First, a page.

By: Conflict Analytics Lab Securities Team
Anyone in the business world has heard that their connections will make or break their future career. For most students, this advice is daunting. But for Canadian entrepreneurs, as daunting as it is, it’s actually some of the best advice they can get.
For an entrepreneur, an accredited investor connection is like the holy grail. Maybe that’s a bit of an exaggeration, but having strong connections to accredited investors can take their company from mom and dad’s garage to an upscale office tower in the downtown Toronto core. These investors, because of their profile/characteristics, can be with the company from its start until its ready for an IPO. This is incredibly valuable, not only because of the money they can continually put in, but also because these investors have been through the process before, understand the exempt markets, and can help guide a business through its growth. The term accredited investor has been thrown around a lot now, but what on earth is it? Who qualifies as an ‘accredited investor’ under the Securities Act? What is the accredited investor exemption?
The accredited investor is defined in National Instrument 45-106 Prospectus Exemptions. This is the dominant Securities Law/Legislation for capital raising in the Exempt Markets. It’s a hefty definition, with many different provisions. Some of the people who count as accredited investors include banks and specified financial institutions, investment funds, some insurance companies, pension funds and mutual funds, governments, municipalities, financial advisers/investment dealers, and the list goes on. For most start-ups, this isn’t helpful. Who actually has connections with 90% of the people who qualify as accredited investors, close enough connections that they’d actually get an investment? We’d venture to say very minimal people.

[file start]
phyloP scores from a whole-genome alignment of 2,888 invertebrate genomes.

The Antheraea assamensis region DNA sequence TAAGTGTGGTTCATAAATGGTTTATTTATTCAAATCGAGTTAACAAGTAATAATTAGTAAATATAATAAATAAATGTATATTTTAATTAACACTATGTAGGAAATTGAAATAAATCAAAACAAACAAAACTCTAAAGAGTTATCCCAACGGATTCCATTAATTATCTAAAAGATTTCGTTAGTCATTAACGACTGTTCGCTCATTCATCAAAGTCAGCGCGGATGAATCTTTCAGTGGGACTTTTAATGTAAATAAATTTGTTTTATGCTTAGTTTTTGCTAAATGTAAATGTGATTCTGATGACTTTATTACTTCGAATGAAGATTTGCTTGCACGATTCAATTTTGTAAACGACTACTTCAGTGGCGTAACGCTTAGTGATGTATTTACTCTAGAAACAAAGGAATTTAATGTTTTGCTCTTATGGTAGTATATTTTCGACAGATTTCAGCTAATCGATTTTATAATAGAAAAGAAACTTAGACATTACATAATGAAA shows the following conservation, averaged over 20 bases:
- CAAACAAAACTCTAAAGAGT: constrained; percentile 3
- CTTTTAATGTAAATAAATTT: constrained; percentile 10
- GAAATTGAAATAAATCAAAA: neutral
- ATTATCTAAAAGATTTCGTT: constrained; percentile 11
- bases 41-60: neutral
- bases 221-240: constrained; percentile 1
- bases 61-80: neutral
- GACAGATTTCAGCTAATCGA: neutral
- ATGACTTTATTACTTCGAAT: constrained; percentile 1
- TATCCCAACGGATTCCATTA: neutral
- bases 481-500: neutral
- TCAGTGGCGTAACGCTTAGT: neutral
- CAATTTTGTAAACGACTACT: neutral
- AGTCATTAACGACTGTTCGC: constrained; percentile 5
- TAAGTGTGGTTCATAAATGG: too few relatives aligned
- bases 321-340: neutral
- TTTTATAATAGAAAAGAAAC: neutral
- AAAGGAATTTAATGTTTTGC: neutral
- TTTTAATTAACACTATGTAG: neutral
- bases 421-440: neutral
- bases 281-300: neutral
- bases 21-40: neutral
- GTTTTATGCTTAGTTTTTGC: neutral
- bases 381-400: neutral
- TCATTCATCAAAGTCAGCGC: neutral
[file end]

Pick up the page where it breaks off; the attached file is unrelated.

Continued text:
Luckily, there are some normal people, who may actually qualify as accredited investors, who could invest in start-ups with relative ease. The definition of accredited investor, which applies in Ontario, and most other parts of Canada like Alberta, is an investor who meets the following criteria:
- Income Test – An accredited investor must meet one of the two income requirements:
- Individually earned net income before taxes in excess of $200,000 in each of the most recent 2 tax years (recent tax year = recent calendar year), and reasonably expects to exceed that net income level in the current tax year; OR
- The individual, combined with their spouse, earned a combined net income before taxes exceeding $300,000 in each of the most recent 2 tax years, and reasonably expects to exceed that income level again in the current tax year
- Asset Test – An accredited investor, in addition to meeting one of the two parts of the income text, is also expected to meet at least one of the following asset tests/asset thresholds:
- Individual or combined with their spouse, has net financial assets exceeding at least $1,000,000, OR
- Individual or combined with their spouse, has net assets of $5,000,000.
Note that neither definition mentions the phrase net worth. Net worth is often thrown around to include family money and potential inheritance, but the Securities Act is a lot more narrow than this. As you might be able to tell, this definition significantly narrows the pool of people who may qualify as accredited investors. It’s not to say there aren’t any out there, but it’s a narrow pool of people who can actually satisfy both tests. Entrepreneurs, if they find someone who meets these criteria, have found the grail, and a potential source of capital for their business.